Kamiak student achieves perfect ACT score

By Sara Bruestle | Nov 13, 2013
Courtesy of: Tony Vogt Ryan Vogt earned the top composite score of 36 on his ACT.

A Kamiak High School senior has earned the highest possible score on the ACT college admission exam.

Ryan Vogt, son of Tony and Rachel Vogt, has achieved the top composite score of 36 on a recent ACT.

His achievement is as remarkable as it is rare: On average, roughly one-tenth of 1 percent of students who take the test receive a top score.

In 2013, only 1,162 of the nearly 1.8 million students who took the test earned a perfect composite score. The average composite score was 20.9. In Washington state, the average was 22.8.

“When I saw the big 36, I was pretty excited,” Vogt said. “I was not expecting it, so I was very pleasantly surprised.”

Vogt, 18, who ranks first in his class, said he was confident in what he’d learned through his 12 years of schooling in the Mukilteo School District – he just had to get in the right mindset.

“I expected to do well,” he said. “I knew I’d been prepared well throughout school. I’ve taken my education seriously, so I didn’t think there would be anything on there that was outside of my academic grasp.”

His benchmark was to earn a 34. A 35 would be great. A 36, well, that would be remarkable.

“It was in the back of my mind [that] it would be really cool if I got [a 36], but I didn’t go in thinking if I don’t get a 36, that’s terrible and the end of the world,” Vogt said. “That’s unreasonable.”

He read “Barron’s ACT 36: Aiming for the Perfect Score” in preparation. He knew the material the test would cover, but wanted to familiarize himself with the types of questions.

Vogt practiced the harder questions, skipping over the easier ones. He figured it wouldn’t matter that he could answer the easy questions, if he couldn’t solve the hard ones.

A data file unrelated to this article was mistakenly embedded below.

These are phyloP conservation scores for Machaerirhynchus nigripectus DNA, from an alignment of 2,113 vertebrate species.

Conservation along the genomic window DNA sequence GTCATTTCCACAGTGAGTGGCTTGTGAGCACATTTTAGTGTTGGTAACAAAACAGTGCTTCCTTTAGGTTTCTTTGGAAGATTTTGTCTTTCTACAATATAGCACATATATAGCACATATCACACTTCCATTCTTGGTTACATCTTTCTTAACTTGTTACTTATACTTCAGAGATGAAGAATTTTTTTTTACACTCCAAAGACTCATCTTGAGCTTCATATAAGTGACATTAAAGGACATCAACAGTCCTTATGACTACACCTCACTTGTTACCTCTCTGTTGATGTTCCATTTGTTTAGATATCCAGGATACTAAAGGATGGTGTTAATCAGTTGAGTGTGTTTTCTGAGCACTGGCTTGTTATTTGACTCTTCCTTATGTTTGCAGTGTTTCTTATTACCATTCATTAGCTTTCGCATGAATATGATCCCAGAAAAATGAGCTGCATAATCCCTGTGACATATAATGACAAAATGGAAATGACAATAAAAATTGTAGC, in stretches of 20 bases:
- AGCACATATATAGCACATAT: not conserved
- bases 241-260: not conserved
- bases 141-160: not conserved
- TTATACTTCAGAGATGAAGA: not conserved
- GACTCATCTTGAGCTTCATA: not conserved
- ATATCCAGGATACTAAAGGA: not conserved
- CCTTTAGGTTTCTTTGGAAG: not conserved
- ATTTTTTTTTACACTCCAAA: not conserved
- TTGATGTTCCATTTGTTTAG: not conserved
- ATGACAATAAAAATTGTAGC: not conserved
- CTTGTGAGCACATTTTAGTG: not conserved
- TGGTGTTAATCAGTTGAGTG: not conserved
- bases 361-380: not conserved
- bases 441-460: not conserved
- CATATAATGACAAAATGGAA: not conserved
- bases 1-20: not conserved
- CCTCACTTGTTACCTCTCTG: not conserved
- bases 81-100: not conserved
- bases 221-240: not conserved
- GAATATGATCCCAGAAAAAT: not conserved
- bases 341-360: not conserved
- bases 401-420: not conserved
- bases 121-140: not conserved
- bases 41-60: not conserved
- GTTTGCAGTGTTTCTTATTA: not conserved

“I wouldn’t get a good score if I couldn’t answer the hard ones,” he said.

Vogt, who was in the school district’s Summit Program for gifted students, is taking as many math and science AP classes he can, plus orchestra. He has a 4.0 GPA.

“I really like school,” he said. “I like to take advantage of all the opportunities we have available, and Kamiak does have a lot.”

In addition to playing the viola and serving as president of the orchestra, Vogt is a member of the school’s Human Rights Club, Über Kammerstreich chamber orchestra and the Knowledge Bowl trivia team.

After school, he plays center midfielder for the Mukilteo U-18 Hawks rec soccer team. He also tutors students in math and science at Kamiak or the Mukilteo Library.

“I’ve been a private tutor since freshman year,” Vogt said. “I’ve tutored seventh graders to people two years older than me. It really varies.”

Vogt has applied to seven colleges: University of Washington, MIT, Caltech, University of Chicago, Harvard, Stanford and Princeton. He doesn’t have a top choice.

Whichever college he chooses, he wants to major in applied mathematics and physics and earn an advanced degree.

“I just love math and science, and I want to keep doing them for the rest of my life. I’ve been good at them, and I think they’re very useful, and you can apply them in different situations.

“They really are key to solving a bunch of different problems.”

The ACT consists of tests in English, mathematics, reading and science. Each test is scored on a scale of 1-36, and a student’s composite score is the average of the four test scores.

Some students also take ACT’s optional writing test, but the score for that test is reported separately and is not included in the composite score. A score of 36 is considered “perfect.”

“He continues to amaze us as parents,” said Tony Vogt, Ryan’s father. “That’s the thing my wife and I take away. Nothing he does is ever half an effort. He gives everything he’s got, and performs so well.

“It’s a proud moment. Sometimes you’re in awe of your own kids.”

ACT test scores are accepted by all major U.S. colleges, and exceptional scores provide colleges with proof of student readiness for college-level work.

In a letter recognizing Vogt’s achievement, ACT CEO Jon Whitmore wrote:

“While test scores are just one of the many criteria that most colleges consider when making admission decisions, your exceptional ACT composite score should prove helpful as you pursue your education and career goals.”

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